The Fresh Loaf

News & Information for Amateur Bakers and Artisan Bread Enthusiasts

Sponge confusion

petercook's picture

Sponge confusion

I am a home baker and I have been cooking for the last 55 years. Now that I am a retiree I want to refine the art and make not just good bread but really great bread. Which leads me to my question concerning the preferment called a sponge. In my studies I have noticed a wide difference in the hydration rate for sponges. Example: Rose Levy Beranbaum, in her book "The Bread Bible" page #32 she says,"I usually make a sponge with equal VOLUMES of flour and water. This is about  one and a half times the weight of the flour in water ( 151% hrdration."  Ok, now listen to what Daniel T. DiMuzio says in his book "Bread Baking: An Artists Perspective" page #69, "Sponge is often the name applied to stiffer mixtures of flour, water and yeast that are fermented ahead of time. The hydration level of sponges made from North Americican flour is usually 60-63% and they can be fermented for 5-24 hours". And, James Peterson in his book "Baking" page 285 says, " A classic sponge is equal parts flour and water by VOLUME is typical." So, we can see that Beranbaum and Peterson are in agreement with a very liquid sponge, BUT DiMuzio's sponge is extremely stiff , at least as stiff "old dough"  Far be it from me to find fault with such professionals but it is confusing. When I make a more liquid sponges and put them in the fridg  the flour and water separates and the sponge just sits there and does nothing. When I make the stiffer sponge and put it in the fridg it puffs somewhat but not a lot. I am wondering how two very different preferments can both be called a sponge?  And also,I'd be interested to know how different bakers handle the sponge (at room temp or in the fridg).  Thanks for your in-put.

Mebake's picture

terminology is not necessary, principal is. A Preferment can be runny or stiff. In Runny Preferments, you won't expect it to increase much in volume, as most of the fermentation bubbles escape through. In a stiff preferment, c02 will be trapped within, and the dough will expand. What type of preferment are you referring to? If sourdough, then it has to be very ripe in order to store in the frige or it will not rise much.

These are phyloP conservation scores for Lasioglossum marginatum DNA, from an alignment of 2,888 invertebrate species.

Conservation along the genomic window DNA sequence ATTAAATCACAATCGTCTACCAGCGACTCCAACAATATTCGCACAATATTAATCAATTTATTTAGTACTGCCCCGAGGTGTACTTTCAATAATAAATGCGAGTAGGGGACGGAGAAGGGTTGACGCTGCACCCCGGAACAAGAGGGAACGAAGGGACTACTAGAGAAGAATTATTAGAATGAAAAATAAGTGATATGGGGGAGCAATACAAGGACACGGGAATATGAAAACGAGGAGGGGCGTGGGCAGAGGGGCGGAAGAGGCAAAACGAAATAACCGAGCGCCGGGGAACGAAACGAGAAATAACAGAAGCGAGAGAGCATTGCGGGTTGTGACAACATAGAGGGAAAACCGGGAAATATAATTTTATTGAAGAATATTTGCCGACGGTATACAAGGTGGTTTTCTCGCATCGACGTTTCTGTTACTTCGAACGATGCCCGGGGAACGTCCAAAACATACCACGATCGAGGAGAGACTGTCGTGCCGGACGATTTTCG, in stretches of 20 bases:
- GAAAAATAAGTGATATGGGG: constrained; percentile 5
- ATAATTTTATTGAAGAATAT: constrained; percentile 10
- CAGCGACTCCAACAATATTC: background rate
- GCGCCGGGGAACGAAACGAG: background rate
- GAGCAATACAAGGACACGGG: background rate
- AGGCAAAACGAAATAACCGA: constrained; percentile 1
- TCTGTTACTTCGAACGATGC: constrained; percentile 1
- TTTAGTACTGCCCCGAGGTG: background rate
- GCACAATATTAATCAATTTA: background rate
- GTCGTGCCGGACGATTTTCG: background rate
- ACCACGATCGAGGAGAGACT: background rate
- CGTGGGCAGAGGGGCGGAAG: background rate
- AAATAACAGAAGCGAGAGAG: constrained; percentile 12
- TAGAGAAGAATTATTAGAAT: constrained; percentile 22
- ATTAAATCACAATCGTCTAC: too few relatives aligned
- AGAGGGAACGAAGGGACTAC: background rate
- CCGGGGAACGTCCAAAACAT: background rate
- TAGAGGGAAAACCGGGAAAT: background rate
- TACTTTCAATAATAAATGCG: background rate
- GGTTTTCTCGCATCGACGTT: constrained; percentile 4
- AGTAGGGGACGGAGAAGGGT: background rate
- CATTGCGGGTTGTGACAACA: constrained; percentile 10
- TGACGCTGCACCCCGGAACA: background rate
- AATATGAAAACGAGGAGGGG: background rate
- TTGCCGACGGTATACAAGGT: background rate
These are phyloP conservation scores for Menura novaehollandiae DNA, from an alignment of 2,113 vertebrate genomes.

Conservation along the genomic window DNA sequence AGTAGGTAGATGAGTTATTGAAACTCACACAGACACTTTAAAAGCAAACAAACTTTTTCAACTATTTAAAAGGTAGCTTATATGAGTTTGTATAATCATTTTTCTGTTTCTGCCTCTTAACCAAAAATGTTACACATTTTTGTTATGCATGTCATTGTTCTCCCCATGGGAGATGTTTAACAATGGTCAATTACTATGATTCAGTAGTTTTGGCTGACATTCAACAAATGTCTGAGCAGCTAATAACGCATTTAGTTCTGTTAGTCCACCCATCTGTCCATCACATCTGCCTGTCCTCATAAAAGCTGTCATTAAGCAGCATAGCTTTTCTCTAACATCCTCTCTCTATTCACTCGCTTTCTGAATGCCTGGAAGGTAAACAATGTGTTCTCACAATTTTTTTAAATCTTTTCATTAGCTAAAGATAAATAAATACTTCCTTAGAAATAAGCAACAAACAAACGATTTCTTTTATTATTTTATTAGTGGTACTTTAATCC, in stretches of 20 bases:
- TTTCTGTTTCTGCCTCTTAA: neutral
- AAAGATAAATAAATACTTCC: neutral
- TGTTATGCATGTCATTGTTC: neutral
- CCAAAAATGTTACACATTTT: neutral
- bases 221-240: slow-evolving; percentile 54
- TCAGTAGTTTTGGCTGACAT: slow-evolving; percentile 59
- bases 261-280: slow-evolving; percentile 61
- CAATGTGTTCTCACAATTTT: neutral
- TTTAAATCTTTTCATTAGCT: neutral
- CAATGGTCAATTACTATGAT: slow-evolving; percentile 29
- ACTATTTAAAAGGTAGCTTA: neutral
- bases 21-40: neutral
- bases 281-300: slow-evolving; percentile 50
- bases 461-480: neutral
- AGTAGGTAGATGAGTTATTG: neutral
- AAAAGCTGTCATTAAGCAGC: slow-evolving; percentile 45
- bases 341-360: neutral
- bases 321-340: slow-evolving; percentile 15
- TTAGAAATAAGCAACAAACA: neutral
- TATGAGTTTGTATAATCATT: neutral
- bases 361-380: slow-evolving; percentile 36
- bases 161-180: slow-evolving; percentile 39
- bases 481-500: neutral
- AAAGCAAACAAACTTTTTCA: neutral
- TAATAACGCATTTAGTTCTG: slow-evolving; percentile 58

Brot Backer's picture
Brot Backer

In my opinion the secret is to do a retarded bulk ferment in the fridge overnight, that's how bakeries with walk-ins do it. For me this technique as always resulted in flavorful and crusty bread with great volume, I wouldn't think of doing anything else for sourdoughs.

PS: So I usually don't use a pre-ferment. Also, let the dough go for an hour or two at room temp before putting in the fridge.

Chuck's picture

Yeah, the terminology is clear as mud  ...especially when some people use the term "sponge" to refer to the whole category of pre-ferments, while others use it for a particular kind of pre-ferment.

Trying to find clarity sounds to me like a head-banger; just settle on whatever image works for you. Be sure to keep in mind though whenever you switch to a different recipe book that you have to use that author's definition to understand that book. (Double-check the "glossary" in the back of each book before just assuming you and the author are using the same language.)

For myself, I learned the term from the Tassajara Bread Book (you seem the right age to maybe remember it:-). What it calls a "sponge" is a particular kind of pre-ferment that lives in your mixing bowl for many hours (not in the refrigerator overnight like a "biga" or a "poolish" might). Take any recipe, mix most of the water, half the flour, and the yeast in your mixing bowl and let it set for a long time. The glop you just assembled is the sponge, which will hopefully ferment slowly and develop plenty of flavor. After several hours, add the rest of the flour and the other ingredients to make your dough.

You can see from the directions above (i.e. most of the water and half the flour) that, unlike almost all other kinds of pre-ferment, "sponge" does not imply any particular level of hydration. It can be anywhere from like lumpy biscuit dough to like thin pancake batter. About all you can say is it a) can be completely mixed with a spoon [no dry flour] and b) is much too slack to even think about kneading it [or even letting it out of the bowl].

proth5's picture

are a diverting topic that has been lavished with much attention.

I was recently reminded that 100% hydration (equal weights of flour and water), commercially yeasted pre ferment (often and correctly called a poolish) tends to add extensibility to the dough - making it the classic pre ferment for use in baguettes.